How an Apple Watch notification saved a man’s life

You know, I used to think that smartwatches were pointless cash grabs and useless vanity pieces for those fit enough to need all those stats and data, but I can admit now, I was wrong. Those of us who aren’t obsessed with exercise need them as well, if not more than our gym-going counterparts. Especially when their interventions have once again proved life-saving.

How an Apple Watch notification saved a man’s life

Picture the scene: you’re not being active, just sitting at your desk, when your Apple Watch sends you a notification telling you that your heart rate has jumped. That’s what happened to 28-year old Brooklynite James Green, whose Apple Watch basically saved his life. Green received an alert from the Heart Watch app, warning him that his heart rate was continually above his resting heart rate of 54 BPM.

He knew he had to act on it after pairing his unusual heart rate with other symptoms and promptly called his doctor. Turns out his Apple Watch gave him the warning he needed. If he hadn’t been alerted and immediately rushed to hospital, he probably would have died from a pulmonary embolism. The doctor’s CT scan revealed numerous blood clots and he was put on a blood thinner drip to reverse the clot damage.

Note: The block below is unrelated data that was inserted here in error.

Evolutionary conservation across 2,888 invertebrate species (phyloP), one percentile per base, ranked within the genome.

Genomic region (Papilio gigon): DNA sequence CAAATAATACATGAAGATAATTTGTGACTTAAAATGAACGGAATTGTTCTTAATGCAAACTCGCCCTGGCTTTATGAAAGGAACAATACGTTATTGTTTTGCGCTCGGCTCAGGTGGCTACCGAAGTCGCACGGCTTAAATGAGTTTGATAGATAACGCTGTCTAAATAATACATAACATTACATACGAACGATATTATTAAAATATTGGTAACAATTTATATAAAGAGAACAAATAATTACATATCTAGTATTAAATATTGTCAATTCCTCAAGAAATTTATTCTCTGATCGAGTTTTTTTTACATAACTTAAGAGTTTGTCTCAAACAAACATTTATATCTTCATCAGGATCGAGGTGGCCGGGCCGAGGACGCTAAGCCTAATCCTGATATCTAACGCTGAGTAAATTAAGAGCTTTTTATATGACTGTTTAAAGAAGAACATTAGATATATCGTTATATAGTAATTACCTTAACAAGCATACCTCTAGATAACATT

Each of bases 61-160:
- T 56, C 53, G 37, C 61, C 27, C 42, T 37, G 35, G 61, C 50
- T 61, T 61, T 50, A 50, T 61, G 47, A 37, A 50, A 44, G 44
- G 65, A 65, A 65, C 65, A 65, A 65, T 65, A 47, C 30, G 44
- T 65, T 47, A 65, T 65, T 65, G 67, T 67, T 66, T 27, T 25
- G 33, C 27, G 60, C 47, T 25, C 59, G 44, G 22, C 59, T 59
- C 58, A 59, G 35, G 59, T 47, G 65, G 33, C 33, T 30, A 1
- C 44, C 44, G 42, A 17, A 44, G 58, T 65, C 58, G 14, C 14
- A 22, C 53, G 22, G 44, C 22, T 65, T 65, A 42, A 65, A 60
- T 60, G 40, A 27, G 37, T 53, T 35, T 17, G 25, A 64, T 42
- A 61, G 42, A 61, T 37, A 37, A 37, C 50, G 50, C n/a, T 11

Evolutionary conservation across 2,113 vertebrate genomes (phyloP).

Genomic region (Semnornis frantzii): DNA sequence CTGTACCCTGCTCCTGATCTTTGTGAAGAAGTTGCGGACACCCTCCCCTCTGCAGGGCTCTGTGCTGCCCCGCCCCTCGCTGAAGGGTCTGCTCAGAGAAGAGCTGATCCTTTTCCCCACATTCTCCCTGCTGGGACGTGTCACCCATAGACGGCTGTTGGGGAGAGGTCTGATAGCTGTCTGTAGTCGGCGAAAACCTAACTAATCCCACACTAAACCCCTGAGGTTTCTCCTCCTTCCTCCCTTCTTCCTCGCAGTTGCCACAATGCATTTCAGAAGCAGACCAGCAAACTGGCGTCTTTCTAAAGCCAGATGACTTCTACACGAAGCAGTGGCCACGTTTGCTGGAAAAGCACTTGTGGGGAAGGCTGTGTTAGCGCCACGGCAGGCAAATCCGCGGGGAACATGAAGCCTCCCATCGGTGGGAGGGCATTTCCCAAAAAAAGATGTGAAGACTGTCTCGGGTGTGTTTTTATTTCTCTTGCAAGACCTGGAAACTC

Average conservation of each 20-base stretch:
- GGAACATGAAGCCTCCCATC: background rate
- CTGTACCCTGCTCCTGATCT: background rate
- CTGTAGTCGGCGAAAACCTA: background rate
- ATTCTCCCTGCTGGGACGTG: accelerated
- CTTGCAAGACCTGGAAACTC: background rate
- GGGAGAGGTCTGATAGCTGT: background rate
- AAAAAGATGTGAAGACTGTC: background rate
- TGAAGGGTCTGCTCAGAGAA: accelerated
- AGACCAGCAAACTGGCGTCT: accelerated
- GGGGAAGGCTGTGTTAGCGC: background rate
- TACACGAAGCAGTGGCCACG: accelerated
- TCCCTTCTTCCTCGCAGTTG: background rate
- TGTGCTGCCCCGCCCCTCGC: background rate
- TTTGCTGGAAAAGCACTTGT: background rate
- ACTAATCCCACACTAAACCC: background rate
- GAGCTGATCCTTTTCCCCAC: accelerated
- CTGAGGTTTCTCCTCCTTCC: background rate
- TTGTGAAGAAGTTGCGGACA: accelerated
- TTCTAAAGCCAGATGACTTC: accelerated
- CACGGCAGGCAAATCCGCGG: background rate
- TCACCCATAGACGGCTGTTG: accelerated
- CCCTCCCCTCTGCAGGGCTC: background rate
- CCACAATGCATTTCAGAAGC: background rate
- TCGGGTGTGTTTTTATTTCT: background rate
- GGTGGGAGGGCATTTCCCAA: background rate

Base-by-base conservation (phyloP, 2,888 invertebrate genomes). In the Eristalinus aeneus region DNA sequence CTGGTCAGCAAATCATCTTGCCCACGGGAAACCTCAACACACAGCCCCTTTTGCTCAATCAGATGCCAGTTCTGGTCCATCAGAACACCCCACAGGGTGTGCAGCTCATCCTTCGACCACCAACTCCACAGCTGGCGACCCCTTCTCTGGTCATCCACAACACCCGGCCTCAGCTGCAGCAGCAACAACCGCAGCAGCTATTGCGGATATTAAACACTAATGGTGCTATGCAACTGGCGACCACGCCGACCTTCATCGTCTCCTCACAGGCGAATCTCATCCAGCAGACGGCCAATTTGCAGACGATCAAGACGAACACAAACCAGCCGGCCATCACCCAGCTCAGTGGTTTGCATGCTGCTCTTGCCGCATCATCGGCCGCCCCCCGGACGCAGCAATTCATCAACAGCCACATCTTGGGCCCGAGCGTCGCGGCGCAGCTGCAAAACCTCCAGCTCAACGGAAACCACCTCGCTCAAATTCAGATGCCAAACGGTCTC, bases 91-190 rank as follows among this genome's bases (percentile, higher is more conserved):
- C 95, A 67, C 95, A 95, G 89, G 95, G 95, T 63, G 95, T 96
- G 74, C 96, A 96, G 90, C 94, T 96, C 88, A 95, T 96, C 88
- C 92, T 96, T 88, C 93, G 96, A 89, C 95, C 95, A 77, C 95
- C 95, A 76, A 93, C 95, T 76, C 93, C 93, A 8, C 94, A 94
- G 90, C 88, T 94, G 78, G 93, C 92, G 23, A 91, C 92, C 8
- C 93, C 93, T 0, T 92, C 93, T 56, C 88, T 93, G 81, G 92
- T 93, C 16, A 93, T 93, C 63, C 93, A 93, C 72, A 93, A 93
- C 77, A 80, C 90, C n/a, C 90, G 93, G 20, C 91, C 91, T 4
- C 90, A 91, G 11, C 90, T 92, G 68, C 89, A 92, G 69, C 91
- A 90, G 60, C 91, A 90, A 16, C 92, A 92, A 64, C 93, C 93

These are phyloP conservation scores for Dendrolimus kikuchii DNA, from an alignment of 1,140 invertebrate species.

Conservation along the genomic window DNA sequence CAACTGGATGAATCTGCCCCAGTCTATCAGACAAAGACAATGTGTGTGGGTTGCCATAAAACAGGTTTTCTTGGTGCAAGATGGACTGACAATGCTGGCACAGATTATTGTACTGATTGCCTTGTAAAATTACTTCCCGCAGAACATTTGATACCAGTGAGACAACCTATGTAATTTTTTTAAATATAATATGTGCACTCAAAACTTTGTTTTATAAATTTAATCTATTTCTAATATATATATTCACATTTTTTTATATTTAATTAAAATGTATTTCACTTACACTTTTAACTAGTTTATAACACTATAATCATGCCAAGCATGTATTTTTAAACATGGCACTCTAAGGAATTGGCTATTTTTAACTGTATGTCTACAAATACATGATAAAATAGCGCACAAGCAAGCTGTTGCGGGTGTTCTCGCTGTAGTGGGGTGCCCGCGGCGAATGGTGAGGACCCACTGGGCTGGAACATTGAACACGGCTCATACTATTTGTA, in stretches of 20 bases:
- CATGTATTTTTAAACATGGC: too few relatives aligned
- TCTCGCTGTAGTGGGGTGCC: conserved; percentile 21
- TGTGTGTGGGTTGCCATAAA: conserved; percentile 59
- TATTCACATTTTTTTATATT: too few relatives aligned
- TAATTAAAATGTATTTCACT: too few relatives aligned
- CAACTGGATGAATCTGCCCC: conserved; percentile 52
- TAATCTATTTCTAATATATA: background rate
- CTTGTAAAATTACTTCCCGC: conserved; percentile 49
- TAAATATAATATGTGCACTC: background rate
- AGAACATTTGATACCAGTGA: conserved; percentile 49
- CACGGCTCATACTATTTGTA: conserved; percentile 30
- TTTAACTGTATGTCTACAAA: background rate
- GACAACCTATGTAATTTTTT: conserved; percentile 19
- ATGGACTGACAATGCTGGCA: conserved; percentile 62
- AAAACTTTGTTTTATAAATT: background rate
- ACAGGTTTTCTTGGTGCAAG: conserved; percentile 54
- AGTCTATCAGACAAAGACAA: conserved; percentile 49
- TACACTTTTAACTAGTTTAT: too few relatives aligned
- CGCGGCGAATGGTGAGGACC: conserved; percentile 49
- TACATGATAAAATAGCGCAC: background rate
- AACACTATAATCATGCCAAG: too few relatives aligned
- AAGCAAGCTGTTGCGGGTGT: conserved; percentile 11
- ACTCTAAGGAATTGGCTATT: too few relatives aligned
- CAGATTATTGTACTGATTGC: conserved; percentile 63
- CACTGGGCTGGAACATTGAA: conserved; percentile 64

Sharing his experience online, Green tweeted: “Never thought a stupid lil wrist computer I bought two years ago would save my life.”

Green’s experience follows a growing list of case studies documenting smartwatch heart rate monitors saving lives. One instance involved doctors consulting the heart rate monitor on a New Jersey man’s Fitbit Charge HR following a seizure. The doctors needed to consult his Fitbit’s heart rate history to see the best course of action.

Smartwatch heart monitors have been helping to save lives left and right, so much so that the adoption of them is even being encouraged by health professionals. The app significantly has the ability for patients to share their heart rate data with their doctors, as well as allow the user to check their non-active heart rate constantly throughout the day, alerting the owner if it falls above or below a certain threshold.

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